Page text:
The Supreme Court’s Partisan Divide

There can be little doubt that the current Supreme Court is politically biased. When ruling on major politically polarized cases, the court is divided along party lines. One can almost guarantee the decisions of those cases. There are no longer any swing Justices.

It is abundantly clear that the founding fathers made lifetime appointments to the Court to keep Justices further away from political influences than would have been the case for fixed-term appointments. Still, in today’s world, everything seems to be politically influenced, including the highest court in the nation. This nation wasn’t intended to be political like the King’s court in the 1770s. This nation’s founders tried hard to structure the new government to be as apolitical and balanced as possible. They were well aware of how power corrupts into absolute tyranny. They were especially mindful of the Supreme Court. This nation is a nation of laws, where justice is blind and equal for all (in principle). That was The Vision embodied into this nation’s Constitution of laws. The preamble to the Constitution captured the spirit and essence of the Constitution.

It is now a quarter of a millennium later, and the country has evolved into the antithesis of that Vision. It is extremely politically polarized and paralyzed, including the Supreme Court. There is the extreme right-leaning Republican party and the Extreme left-leaning Democratic party and a pure vacuum in between. All the moderates have long become brainwashed or disenfranchised by their party. Supreme Court nominations have become increasingly political based upon their political-legal decision history. The liberal justices have always been liberal, but the conservative justices are becoming more politically conservative and less constitutionally conservative. The Court is way out of balance with six politically conservative justices and three politically liberal justices.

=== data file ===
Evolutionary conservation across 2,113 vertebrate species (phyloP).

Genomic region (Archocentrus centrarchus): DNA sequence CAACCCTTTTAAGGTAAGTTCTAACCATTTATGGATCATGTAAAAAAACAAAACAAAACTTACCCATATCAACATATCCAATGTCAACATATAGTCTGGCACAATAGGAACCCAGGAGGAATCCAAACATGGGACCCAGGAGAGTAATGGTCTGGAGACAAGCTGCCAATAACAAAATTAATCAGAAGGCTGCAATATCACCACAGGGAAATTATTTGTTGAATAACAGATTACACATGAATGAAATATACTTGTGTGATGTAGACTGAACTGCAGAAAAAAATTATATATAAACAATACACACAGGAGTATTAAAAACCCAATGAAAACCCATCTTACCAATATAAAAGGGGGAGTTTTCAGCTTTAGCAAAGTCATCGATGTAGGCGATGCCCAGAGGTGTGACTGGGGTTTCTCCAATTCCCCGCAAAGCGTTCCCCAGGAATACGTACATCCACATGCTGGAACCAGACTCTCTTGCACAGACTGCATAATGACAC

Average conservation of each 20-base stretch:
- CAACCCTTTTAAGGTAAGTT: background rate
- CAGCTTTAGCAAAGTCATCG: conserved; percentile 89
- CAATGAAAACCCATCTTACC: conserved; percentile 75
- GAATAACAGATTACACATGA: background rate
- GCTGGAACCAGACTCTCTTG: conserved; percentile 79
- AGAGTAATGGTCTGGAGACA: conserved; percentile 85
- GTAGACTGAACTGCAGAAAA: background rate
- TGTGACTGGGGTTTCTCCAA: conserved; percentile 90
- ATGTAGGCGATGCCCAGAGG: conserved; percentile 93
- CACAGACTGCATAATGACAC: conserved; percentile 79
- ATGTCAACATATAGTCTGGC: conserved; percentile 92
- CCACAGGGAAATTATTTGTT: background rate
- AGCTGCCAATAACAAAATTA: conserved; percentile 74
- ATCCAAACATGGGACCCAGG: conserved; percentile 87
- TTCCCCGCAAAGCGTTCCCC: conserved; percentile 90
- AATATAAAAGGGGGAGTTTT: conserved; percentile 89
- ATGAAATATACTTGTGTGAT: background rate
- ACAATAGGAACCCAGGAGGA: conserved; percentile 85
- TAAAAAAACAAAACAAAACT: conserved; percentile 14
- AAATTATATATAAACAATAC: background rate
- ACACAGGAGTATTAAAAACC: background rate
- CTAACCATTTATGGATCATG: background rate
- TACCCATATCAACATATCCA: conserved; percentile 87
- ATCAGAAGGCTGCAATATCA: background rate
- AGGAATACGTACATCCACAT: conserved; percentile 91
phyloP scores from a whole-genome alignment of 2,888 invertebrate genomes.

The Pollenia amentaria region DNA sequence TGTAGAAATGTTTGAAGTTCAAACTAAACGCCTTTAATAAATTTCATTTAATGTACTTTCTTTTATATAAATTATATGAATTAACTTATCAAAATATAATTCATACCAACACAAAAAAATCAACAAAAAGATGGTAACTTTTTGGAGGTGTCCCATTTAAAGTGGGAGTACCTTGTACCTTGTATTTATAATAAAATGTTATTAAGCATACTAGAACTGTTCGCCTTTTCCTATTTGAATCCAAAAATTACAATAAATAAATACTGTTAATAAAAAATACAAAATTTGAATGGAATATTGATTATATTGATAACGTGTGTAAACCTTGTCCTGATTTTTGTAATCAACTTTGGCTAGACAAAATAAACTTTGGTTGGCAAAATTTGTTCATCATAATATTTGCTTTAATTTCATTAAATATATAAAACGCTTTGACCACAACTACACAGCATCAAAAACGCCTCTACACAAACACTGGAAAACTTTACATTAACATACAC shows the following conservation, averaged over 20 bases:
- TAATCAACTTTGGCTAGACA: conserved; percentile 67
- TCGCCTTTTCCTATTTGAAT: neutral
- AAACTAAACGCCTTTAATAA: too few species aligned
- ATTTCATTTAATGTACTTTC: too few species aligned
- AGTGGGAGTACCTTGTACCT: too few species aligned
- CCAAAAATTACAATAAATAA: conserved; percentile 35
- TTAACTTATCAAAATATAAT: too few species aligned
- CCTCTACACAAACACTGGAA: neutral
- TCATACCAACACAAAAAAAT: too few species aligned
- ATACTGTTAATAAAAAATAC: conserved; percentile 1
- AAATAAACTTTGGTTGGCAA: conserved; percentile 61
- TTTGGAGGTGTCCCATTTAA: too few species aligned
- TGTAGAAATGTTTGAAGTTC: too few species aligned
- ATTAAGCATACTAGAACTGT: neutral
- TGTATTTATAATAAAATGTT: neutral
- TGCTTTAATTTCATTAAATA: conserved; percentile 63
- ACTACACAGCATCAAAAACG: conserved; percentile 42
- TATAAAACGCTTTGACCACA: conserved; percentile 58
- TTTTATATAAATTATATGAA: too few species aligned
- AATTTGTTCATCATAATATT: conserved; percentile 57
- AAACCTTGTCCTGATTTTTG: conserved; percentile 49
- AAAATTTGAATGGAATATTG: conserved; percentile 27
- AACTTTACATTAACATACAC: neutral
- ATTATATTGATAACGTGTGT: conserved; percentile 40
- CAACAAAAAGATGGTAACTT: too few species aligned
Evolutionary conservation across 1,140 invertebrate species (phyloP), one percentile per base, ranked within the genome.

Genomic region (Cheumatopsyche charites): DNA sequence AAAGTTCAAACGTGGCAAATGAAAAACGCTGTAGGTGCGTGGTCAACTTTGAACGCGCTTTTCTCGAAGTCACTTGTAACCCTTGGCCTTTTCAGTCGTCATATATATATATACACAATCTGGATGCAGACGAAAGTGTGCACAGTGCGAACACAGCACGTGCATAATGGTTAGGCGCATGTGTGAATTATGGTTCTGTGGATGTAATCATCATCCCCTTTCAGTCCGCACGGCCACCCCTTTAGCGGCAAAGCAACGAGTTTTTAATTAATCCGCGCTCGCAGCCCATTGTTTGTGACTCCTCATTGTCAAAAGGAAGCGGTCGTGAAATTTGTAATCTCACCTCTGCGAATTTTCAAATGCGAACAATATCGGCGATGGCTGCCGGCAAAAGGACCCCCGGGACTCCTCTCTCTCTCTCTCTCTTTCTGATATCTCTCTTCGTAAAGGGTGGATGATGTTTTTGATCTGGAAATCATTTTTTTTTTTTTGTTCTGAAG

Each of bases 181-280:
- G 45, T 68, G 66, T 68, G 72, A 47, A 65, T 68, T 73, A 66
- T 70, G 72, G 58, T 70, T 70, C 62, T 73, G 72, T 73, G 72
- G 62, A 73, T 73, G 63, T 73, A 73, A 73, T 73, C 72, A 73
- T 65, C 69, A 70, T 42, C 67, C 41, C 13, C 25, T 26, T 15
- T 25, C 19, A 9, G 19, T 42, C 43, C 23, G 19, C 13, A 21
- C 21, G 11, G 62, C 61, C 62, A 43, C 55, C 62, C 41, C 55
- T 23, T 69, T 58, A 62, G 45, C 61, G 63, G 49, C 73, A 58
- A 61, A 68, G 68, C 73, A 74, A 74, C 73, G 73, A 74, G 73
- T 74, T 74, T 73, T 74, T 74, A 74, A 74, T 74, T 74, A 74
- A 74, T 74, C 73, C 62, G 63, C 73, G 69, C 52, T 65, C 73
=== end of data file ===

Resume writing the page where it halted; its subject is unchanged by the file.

So what can legally be done to bring more politically impartial justice to our Supreme Court? Currently, the President nominates a new Supreme Court Justice, which the Senate ratifies. I assume that this was decided to give equal votes to each state. But maybe the fairest way to confirm such an important lifetime appointment is to ratify Supreme Court justices by both the House and Senate just as Congress does for legislation. Another idea is that Presidents should be made to nominate someone belonging to the opposing party. That will result in more moderate Justices being nominated by the sitting President. There can be no perfect solutions because of politicians’ ability to work around just about any problem in their self-interests.

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